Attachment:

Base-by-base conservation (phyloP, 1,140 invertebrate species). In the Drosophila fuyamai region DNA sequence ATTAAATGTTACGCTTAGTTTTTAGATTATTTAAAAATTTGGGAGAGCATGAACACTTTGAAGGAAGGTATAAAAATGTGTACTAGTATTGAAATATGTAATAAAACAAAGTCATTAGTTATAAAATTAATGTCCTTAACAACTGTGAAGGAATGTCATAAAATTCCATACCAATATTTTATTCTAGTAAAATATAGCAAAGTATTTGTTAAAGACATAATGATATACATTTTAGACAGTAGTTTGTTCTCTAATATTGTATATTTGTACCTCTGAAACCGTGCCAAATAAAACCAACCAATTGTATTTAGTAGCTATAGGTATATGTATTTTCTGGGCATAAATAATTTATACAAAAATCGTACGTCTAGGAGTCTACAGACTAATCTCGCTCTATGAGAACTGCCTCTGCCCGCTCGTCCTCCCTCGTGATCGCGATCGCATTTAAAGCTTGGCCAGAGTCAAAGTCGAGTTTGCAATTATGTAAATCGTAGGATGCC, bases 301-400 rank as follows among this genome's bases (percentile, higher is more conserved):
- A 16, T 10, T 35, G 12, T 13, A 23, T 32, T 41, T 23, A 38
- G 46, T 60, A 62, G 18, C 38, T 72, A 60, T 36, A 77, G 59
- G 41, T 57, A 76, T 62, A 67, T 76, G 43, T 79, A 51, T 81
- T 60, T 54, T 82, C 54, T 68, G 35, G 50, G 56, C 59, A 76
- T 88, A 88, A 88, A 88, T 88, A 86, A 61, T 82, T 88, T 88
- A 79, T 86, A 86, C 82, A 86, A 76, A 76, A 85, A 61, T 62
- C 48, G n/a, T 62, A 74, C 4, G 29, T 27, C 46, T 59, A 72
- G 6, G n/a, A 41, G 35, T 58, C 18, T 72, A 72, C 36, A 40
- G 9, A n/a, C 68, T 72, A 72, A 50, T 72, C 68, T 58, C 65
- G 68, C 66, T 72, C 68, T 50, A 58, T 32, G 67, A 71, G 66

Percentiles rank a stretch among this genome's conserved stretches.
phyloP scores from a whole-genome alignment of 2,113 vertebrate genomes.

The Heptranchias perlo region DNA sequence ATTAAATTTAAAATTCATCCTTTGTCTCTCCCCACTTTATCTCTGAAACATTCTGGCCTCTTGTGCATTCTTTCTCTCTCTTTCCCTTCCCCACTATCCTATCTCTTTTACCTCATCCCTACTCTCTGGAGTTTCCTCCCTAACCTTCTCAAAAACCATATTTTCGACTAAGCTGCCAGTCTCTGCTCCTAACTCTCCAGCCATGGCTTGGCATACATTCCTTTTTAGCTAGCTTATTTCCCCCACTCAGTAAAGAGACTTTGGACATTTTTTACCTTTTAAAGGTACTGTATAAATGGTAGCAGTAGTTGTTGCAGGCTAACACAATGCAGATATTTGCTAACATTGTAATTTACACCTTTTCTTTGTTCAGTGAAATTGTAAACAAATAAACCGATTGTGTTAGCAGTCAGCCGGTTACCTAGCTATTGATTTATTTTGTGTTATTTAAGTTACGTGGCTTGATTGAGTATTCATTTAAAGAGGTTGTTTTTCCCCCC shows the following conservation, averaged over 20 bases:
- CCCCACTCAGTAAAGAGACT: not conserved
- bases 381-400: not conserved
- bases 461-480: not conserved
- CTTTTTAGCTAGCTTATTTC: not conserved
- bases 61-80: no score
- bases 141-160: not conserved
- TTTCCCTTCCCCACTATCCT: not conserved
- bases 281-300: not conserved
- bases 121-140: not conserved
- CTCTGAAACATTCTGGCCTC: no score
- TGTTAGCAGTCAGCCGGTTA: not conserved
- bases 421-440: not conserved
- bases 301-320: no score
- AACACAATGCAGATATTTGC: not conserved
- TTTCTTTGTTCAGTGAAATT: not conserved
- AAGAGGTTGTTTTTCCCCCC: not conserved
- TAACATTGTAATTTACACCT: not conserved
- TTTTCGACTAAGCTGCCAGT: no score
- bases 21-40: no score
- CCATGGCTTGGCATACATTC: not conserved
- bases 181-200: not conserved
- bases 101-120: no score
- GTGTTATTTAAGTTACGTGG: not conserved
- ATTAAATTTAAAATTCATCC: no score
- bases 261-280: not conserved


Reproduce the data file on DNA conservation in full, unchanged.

Base-by-base conservation (phyloP, 1,140 invertebrate species). In the Drosophila fuyamai region DNA sequence ATTAAATGTTACGCTTAGTTTTTAGATTATTTAAAAATTTGGGAGAGCATGAACACTTTGAAGGAAGGTATAAAAATGTGTACTAGTATTGAAATATGTAATAAAACAAAGTCATTAGTTATAAAATTAATGTCCTTAACAACTGTGAAGGAATGTCATAAAATTCCATACCAATATTTTATTCTAGTAAAATATAGCAAAGTATTTGTTAAAGACATAATGATATACATTTTAGACAGTAGTTTGTTCTCTAATATTGTATATTTGTACCTCTGAAACCGTGCCAAATAAAACCAACCAATTGTATTTAGTAGCTATAGGTATATGTATTTTCTGGGCATAAATAATTTATACAAAAATCGTACGTCTAGGAGTCTACAGACTAATCTCGCTCTATGAGAACTGCCTCTGCCCGCTCGTCCTCCCTCGTGATCGCGATCGCATTTAAAGCTTGGCCAGAGTCAAAGTCGAGTTTGCAATTATGTAAATCGTAGGATGCC, bases 301-400 rank as follows among this genome's bases (percentile, higher is more conserved):
- A 16, T 10, T 35, G 12, T 13, A 23, T 32, T 41, T 23, A 38
- G 46, T 60, A 62, G 18, C 38, T 72, A 60, T 36, A 77, G 59
- G 41, T 57, A 76, T 62, A 67, T 76, G 43, T 79, A 51, T 81
- T 60, T 54, T 82, C 54, T 68, G 35, G 50, G 56, C 59, A 76
- T 88, A 88, A 88, A 88, T 88, A 86, A 61, T 82, T 88, T 88
- A 79, T 86, A 86, C 82, A 86, A 76, A 76, A 85, A 61, T 62
- C 48, G n/a, T 62, A 74, C 4, G 29, T 27, C 46, T 59, A 72
- G 6, G n/a, A 41, G 35, T 58, C 18, T 72, A 72, C 36, A 40
- G 9, A n/a, C 68, T 72, A 72, A 50, T 72, C 68, T 58, C 65
- G 68, C 66, T 72, C 68, T 50, A 58, T 32, G 67, A 71, G 66

Percentiles rank a stretch among this genome's conserved stretches.
phyloP scores from a whole-genome alignment of 2,113 vertebrate genomes.

The Heptranchias perlo region DNA sequence ATTAAATTTAAAATTCATCCTTTGTCTCTCCCCACTTTATCTCTGAAACATTCTGGCCTCTTGTGCATTCTTTCTCTCTCTTTCCCTTCCCCACTATCCTATCTCTTTTACCTCATCCCTACTCTCTGGAGTTTCCTCCCTAACCTTCTCAAAAACCATATTTTCGACTAAGCTGCCAGTCTCTGCTCCTAACTCTCCAGCCATGGCTTGGCATACATTCCTTTTTAGCTAGCTTATTTCCCCCACTCAGTAAAGAGACTTTGGACATTTTTTACCTTTTAAAGGTACTGTATAAATGGTAGCAGTAGTTGTTGCAGGCTAACACAATGCAGATATTTGCTAACATTGTAATTTACACCTTTTCTTTGTTCAGTGAAATTGTAAACAAATAAACCGATTGTGTTAGCAGTCAGCCGGTTACCTAGCTATTGATTTATTTTGTGTTATTTAAGTTACGTGGCTTGATTGAGTATTCATTTAAAGAGGTTGTTTTTCCCCCC shows the following conservation, averaged over 20 bases:
- CCCCACTCAGTAAAGAGACT: not conserved
- bases 381-400: not conserved
- bases 461-480: not conserved
- CTTTTTAGCTAGCTTATTTC: not conserved
- bases 61-80: no score
- bases 141-160: not conserved
- TTTCCCTTCCCCACTATCCT: not conserved
- bases 281-300: not conserved
- bases 121-140: not conserved
- CTCTGAAACATTCTGGCCTC: no score
- TGTTAGCAGTCAGCCGGTTA: not conserved
- bases 421-440: not conserved
- bases 301-320: no score
- AACACAATGCAGATATTTGC: not conserved
- TTTCTTTGTTCAGTGAAATT: not conserved
- AAGAGGTTGTTTTTCCCCCC: not conserved
- TAACATTGTAATTTACACCT: not conserved
- TTTTCGACTAAGCTGCCAGT: no score
- bases 21-40: no score
- CCATGGCTTGGCATACATTC: not conserved
- bases 181-200: not conserved
- bases 101-120: no score
- GTGTTATTTAAGTTACGTGG: not conserved
- ATTAAATTTAAAATTCATCC: no score
- bases 261-280: not conserved